How KU basketball might look with Silvio De Sousa in the lineup

Jayhawks ninth in the Big 12 in offensive, defensive rebounding percentages

Kansas freshman forward Silvio De Sousa, pictured during his time with IMG Academy in Bradenton, Fla., joined the Jayhawks in late December and is awaiting NCAA clearance to appear in games. (File photograph/The Associated Press)

LAWRENCE — Known as a pure scorer, Malik Newman is earning a bit of a reputation as a straight shooter off the court as well.


Speaking to the media Friday morning in advance of the No. 12-ranked Jayhawks’ 11 a.m. Saturday tilt with rival Kansas State at Allen Fieldhouse, Newman was asked about the shooting prowess of freshman forward Silvio De Sousa, a former five-star recruit who joined Kansas from the high school ranks in late December but is awaiting the NCAA’s amateurism clearance to appear in games.

As he’s done so often this season, Newman gave a candid and honest response.

“He’s not a good shooter right now, but he can shoot it,” Newman said. “He made a couple that we was like, ‘Wow, he made that?’ ”

Informed later of Newman’s “not a good shooter right now” comment regarding De Sousa, coach Bill Self agreed — but couldn’t resist taking a playful jab at his sophomore guard.

“I could also say that about Malik,” Self said.

Candor abounds.

While De Sousa and fellow freshman forward Billy Preston each await word on their NCAA eligibility efforts — and with the Jayhawks (13-3, 3-1 Big 12) playing with only sophomores Udoka Azubuike and Mitch Lightfoot in their frontcourt — Self has acknowledged he doesn’t expect his team to reach its final form until early February.

That doesn’t mean he’s not already thinking ahead.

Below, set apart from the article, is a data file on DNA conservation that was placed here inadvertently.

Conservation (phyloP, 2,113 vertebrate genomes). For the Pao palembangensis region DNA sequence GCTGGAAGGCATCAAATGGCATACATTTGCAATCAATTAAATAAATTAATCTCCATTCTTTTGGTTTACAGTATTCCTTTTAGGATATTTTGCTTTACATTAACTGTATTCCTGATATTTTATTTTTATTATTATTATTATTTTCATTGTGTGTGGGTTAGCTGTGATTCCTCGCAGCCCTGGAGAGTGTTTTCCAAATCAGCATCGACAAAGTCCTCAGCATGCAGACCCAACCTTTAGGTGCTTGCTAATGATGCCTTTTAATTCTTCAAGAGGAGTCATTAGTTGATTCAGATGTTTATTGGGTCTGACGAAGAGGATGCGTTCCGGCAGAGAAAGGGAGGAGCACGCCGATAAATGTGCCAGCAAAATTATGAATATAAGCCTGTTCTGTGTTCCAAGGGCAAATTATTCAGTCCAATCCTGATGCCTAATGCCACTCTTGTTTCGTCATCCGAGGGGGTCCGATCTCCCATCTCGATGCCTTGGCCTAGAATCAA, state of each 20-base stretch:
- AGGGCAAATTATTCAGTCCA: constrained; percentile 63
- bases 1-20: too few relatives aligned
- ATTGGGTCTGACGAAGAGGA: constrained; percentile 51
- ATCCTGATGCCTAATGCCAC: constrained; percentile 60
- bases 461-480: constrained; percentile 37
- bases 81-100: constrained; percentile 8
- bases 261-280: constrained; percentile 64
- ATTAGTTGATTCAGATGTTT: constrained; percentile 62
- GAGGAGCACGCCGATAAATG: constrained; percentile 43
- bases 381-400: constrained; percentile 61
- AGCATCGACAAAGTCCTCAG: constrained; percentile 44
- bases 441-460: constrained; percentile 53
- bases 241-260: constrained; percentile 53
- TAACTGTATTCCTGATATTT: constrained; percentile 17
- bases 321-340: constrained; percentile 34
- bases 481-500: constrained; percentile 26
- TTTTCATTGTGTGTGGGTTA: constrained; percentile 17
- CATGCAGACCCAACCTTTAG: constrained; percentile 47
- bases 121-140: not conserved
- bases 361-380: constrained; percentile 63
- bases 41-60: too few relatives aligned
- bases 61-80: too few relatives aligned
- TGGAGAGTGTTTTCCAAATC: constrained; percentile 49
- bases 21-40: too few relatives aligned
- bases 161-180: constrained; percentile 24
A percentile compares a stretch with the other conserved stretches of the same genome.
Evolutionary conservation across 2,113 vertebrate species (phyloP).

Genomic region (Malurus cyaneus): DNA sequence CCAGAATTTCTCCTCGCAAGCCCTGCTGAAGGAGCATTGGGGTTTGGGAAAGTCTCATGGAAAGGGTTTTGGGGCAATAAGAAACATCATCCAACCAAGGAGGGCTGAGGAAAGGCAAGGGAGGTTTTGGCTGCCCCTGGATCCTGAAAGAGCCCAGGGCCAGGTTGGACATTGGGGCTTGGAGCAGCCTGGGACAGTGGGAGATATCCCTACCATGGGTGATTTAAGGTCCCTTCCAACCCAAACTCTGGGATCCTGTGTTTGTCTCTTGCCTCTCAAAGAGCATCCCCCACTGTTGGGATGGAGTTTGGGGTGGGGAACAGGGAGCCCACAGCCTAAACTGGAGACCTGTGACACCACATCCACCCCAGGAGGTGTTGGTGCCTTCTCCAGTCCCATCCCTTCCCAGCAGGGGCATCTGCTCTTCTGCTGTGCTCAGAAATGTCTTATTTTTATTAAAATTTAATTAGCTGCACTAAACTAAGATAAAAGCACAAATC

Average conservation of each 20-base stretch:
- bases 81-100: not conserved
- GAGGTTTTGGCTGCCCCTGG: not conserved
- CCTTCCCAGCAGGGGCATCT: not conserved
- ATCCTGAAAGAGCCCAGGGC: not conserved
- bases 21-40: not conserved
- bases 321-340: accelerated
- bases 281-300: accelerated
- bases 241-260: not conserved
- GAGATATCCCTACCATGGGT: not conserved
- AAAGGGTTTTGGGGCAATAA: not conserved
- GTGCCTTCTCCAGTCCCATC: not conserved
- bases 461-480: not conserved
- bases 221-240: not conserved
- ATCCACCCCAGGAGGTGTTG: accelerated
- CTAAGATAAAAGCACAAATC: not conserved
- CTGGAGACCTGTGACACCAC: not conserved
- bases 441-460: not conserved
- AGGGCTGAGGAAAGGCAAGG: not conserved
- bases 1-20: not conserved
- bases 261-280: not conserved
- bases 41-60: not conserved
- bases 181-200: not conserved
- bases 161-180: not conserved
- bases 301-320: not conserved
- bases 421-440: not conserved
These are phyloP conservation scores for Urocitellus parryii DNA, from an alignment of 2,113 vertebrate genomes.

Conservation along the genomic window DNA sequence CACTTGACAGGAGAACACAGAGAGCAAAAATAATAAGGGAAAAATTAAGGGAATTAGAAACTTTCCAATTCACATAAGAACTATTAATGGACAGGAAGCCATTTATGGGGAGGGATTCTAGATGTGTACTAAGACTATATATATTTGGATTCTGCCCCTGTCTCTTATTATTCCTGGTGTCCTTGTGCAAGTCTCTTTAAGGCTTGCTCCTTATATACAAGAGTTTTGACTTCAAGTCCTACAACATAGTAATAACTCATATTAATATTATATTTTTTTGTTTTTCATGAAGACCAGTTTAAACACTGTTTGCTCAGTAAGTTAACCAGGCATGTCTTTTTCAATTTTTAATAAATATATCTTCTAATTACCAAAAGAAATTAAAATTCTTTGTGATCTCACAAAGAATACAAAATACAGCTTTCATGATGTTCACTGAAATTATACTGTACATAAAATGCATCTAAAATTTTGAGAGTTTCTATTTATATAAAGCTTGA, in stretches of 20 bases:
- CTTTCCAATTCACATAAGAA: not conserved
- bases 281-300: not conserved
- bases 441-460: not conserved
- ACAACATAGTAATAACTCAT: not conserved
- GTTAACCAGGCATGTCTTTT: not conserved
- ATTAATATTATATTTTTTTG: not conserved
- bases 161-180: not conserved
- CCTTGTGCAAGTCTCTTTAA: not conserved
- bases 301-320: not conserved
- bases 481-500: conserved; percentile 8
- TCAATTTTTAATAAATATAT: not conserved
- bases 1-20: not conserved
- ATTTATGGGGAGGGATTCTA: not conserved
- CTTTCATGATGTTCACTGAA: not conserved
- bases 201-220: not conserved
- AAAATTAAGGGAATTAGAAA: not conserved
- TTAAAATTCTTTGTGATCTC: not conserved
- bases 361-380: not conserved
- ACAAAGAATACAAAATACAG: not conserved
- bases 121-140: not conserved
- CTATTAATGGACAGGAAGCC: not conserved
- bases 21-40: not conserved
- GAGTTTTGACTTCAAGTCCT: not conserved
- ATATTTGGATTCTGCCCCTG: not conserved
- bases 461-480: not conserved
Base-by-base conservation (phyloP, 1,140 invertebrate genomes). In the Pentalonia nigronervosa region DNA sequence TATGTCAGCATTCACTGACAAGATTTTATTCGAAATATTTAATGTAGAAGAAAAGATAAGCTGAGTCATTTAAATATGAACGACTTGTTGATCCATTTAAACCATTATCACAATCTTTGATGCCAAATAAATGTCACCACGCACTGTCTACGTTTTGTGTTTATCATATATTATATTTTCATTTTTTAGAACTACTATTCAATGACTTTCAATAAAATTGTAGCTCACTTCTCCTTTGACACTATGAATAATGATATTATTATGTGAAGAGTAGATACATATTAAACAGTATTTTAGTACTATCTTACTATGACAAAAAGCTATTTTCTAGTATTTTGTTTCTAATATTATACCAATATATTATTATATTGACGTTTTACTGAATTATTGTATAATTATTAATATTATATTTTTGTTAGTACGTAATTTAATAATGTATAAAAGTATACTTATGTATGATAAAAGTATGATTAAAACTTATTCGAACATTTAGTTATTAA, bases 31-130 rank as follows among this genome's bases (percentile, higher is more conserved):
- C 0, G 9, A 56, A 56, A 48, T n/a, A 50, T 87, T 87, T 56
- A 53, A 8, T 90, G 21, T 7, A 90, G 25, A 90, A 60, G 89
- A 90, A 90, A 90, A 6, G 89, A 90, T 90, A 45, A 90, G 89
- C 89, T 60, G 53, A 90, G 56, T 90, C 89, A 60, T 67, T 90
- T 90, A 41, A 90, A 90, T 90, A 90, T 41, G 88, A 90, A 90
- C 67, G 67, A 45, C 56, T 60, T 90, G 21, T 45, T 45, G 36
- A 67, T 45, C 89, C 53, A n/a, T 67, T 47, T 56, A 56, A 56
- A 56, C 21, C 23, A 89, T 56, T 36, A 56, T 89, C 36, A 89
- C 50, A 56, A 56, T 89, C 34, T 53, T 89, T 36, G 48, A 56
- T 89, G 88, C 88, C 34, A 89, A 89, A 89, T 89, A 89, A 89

Self has integrated both De Sousa and Preston into the team’s primary rotation in recent practices and is developing a feel for what the Jayhawks would look like with one or both cleared to appear in games. In the case of the 6-foot-9, 242-pound De Sousa, that likely means a process filled with baby steps.

“He’s been with us long enough that I’d trust him to play in a game,” Self said. “I don’t know that I’d trust him to play in the last three minutes or four minutes, but play in a close game midway through the second half? Absolutely, no question.

“It just probably depends on the situation, but a late game, first game in, I don’t know that I’d put that on anybody.”

An Angola native who played high school ball at IMG Academy in Brandenton, Fla., De Sousa appears to have better odds of receiving approval to play this season than Preston, who has yet to make his collegiate debut as the NCAA sorts through KU’s findings on the financial picture of a vehicle he was driving on campus. In De Sousa’s case, the NCAA must simply process grades, transcripts and standardized test results as it does for all incoming athletes, though that typically occurs in June.

If De Sousa is indeed approved for in-game action, Self said much of his usage will depend on the type of lineup he feels suits KU best in that particular contest. The Jayhawks have leaned entirely on a four-guard lineup through their first 16 contests, and any two-big set featuring De Sousa will take some getting used to for the team’s guards as well.

“When (De Sousa’s) in for Doke, I don’t have any problems at all,” Self said. “But when Doke and him are in there together, that would be OK. If he and Mitch are in there together, that would be fine — he could still play the five and Mitch could play the four.”

That second look, De Sousa on the court at the same time as the 7-foot center Azubuike, seems to fit more of the inside-out style Self made his trademark and ran almost exclusively in his first 13 seasons at KU until last year’s squad and freshman sensation Josh Jackson made the four-guard lineup a possibility and eventual constant. If De Sousa and Azubuike do see the court together this season — and Self has expressed his goal is to get close to a 50-50 split between four-guard and two-big lineups — the coach said that package could produce “a lot of good looks offensively,” though it may have its own drawbacks as well.